Novamente o percorreu um sentimento de felicidade, de calma e segurança do coração, maravilhoso e cheio de delícias para quem sabia o que era angústia e pavor. Lebrava-se de uma frase da sua infância. Falava-se, entre companheiros de escola, do segredo dos acrobatas, que sabiam andar sem medo e firmemente sobre o arame. E um de entre os rapazes dissera: «se fizeres no teu quarto um risco a giz, terás tanta dificuldade em andar sobre ele como sobre o mais fino arame. E, contudo, pisamo-lo seguramente porque não há perigo. Se imaginares que o arame é um risco de giz e o ar de ambos os lados é o chão, podes andar sobre qualquer fio.» Viera-lhe esta frase à mente. Como era bela! Não se teria passado, com ele, justamente o contrário? Isto é, não poder andar seguro e firme sobre o chão plano, porque o tomava por um fio de arame?
«Ele e o Outro» («Klein und Wagner»). Hermann Hesse. Guimarães & C.ª Editores. 1979.
Porque o mundo me empurrou,
Caí na lama, e então
Tomei-lhe a cor, mas não sou
A lama que muitos são.
“Este Livro Que Vos Deixo… – Livro 1”. António Aleixo. Casa das Letras. 2015.
LAUDISI [wanders round the study for a little while, grinning to himself and shaking his head. Then he stops in front of the large mirror which rests on the mantelpiece, looks at his own reflection and starts talking to it.]: Ah, there you are! [He gives his reflection a mock salute with a couple of fingers, winks one eye cunningly, and grins at it.]: Well, my dear fellow! Now which of us two is mad? [He raises his hand, pointing the forefinger at its reflection, which, in turn, points its forefinger at him. He grins again, then] Ah yes, I know! I say you and you point at me! Dear me! Dear me! Between you and me and the gatepost we know one another pretty well, you and I! But what an awful fix you’re in, old chap! Other people don’t see you the way I see you! So what do you become? I can say that, as far as I’m concerned, standing in front of you as I am now, I’m able to see myself and touch myself. But as for you, when it’s a question of how other people see you, what happens to you? You become a phantom, my dear fellow, a creature of fantasy! And yet, do you see what these lunatics are up to? Without taking the slightest notice of their own phantom, the phantom that is implicit within them, they go haring about, frantic with curiosity, chasing after other people’s phantoms! And they believe they’re doing something quite quite different.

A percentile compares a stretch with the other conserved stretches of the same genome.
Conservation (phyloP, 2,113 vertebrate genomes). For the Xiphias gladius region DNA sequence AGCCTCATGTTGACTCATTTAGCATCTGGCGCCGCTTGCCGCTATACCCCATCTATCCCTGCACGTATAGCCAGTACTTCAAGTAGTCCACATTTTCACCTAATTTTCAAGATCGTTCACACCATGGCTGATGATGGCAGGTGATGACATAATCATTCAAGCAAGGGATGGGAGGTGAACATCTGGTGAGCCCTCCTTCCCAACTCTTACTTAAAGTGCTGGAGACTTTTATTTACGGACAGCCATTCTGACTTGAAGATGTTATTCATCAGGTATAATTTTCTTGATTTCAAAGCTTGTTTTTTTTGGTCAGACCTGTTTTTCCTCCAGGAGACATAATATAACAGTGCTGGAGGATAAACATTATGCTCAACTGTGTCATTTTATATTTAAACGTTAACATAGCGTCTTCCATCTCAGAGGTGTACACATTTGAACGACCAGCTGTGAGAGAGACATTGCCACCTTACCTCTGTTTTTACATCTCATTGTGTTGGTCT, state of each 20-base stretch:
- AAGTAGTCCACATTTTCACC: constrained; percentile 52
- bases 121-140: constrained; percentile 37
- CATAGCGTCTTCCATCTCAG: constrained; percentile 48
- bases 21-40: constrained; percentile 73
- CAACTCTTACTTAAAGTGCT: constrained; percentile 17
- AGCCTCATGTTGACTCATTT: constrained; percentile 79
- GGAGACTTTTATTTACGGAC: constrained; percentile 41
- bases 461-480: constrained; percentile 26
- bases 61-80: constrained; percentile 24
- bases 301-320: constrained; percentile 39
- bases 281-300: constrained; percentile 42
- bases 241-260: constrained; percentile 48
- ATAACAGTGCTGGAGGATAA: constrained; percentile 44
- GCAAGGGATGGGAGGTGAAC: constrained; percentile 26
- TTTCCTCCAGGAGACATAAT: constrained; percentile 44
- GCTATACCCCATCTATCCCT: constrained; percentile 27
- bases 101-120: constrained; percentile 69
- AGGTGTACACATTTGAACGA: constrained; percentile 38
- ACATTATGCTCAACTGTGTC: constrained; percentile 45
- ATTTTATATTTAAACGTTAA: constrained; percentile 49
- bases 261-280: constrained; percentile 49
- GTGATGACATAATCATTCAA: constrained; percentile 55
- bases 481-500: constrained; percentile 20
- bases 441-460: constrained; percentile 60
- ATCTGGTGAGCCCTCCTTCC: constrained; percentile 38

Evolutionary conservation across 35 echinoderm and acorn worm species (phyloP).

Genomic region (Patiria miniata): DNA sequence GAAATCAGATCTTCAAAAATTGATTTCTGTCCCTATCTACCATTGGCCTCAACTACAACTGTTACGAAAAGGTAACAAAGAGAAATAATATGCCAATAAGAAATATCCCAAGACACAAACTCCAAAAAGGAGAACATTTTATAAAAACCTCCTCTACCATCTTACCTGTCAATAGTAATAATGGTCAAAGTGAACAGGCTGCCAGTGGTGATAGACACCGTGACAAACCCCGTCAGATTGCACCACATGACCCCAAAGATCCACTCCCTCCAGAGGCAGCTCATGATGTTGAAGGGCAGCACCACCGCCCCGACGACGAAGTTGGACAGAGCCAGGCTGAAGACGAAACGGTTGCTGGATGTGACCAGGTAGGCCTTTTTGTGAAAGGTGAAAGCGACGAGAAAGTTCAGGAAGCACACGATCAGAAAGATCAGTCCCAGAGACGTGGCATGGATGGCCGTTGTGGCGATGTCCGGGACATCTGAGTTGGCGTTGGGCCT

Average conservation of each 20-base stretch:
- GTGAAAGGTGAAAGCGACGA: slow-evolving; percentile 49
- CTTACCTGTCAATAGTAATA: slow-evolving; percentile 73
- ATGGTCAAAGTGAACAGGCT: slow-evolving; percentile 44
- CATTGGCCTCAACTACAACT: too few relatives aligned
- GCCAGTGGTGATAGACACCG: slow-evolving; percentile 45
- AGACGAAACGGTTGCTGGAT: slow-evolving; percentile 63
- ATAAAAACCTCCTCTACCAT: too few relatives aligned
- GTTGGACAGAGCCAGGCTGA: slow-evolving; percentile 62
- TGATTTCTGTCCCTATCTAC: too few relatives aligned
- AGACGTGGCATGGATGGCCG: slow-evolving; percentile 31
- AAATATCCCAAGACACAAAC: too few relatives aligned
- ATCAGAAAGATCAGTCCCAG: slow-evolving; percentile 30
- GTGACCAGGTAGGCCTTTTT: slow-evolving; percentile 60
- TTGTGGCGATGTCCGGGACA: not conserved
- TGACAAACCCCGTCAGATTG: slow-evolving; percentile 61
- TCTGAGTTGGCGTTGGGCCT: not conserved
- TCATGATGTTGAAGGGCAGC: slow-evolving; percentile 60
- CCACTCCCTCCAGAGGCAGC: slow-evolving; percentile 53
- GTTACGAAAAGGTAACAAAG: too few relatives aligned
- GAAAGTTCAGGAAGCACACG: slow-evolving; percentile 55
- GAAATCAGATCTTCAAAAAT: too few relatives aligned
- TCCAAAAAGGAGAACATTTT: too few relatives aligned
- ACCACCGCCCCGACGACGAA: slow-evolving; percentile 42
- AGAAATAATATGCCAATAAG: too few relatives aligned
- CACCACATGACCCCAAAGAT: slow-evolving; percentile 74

[The BUTLER enters and is rather taken aback as he hears LAUDISI’S last words to the mirror. Then he says]:
“Right You Are! (If you Think So)” – “Cosí è (se vi pare)” – Act I, Luigi Pirandello. Penguin Books. 1962.
(B11) Both Homer and Hesiod have ascribed to the gods all deeds
which among men are matters of reproach and blame:
thieving, adultery, and deceiving one another.
(Sextus Empiricus, Against the Mathematicians 9.193)
(B12) … as they sang of many illicit acts of the gods thieving, adultery, and deceiving one another.
(Sextus Empiricus, Against the Mathematicians 1.289; tpc)
(B14) But mortals suppose that the gods are born,
have human clothing, and voice, and bodily form.
(Clement, Miscellanies 5.109)
(B15) If horses had hands, or oxen or lions,